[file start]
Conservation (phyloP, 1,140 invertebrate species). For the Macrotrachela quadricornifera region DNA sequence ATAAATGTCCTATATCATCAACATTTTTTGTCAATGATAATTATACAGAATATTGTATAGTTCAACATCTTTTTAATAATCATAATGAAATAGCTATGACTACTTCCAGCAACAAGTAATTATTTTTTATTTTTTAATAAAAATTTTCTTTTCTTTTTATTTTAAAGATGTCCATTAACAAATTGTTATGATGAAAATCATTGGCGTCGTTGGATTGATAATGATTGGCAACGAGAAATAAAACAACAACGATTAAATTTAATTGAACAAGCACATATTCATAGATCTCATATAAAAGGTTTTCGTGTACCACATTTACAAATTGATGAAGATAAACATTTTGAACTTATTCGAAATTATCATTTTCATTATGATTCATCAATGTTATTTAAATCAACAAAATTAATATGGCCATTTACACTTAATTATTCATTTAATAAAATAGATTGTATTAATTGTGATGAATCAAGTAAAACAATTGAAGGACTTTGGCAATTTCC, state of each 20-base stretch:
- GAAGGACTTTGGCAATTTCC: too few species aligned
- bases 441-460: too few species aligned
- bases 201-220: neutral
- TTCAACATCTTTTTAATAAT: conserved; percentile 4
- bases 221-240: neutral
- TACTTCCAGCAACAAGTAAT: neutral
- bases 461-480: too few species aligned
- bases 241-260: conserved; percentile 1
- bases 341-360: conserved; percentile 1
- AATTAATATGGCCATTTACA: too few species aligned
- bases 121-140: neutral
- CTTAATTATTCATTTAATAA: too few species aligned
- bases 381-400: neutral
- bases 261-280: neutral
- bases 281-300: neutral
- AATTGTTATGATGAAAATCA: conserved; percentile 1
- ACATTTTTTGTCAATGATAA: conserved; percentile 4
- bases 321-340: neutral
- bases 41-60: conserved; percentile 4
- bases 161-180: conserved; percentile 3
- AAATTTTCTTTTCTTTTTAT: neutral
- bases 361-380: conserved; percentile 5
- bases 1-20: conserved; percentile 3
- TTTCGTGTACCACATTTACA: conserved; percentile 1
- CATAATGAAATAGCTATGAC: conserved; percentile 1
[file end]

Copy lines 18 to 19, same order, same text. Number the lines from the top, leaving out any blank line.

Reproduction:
- ACATTTTTTGTCAATGATAA: conserved; percentile 4
- bases 321-340: neutral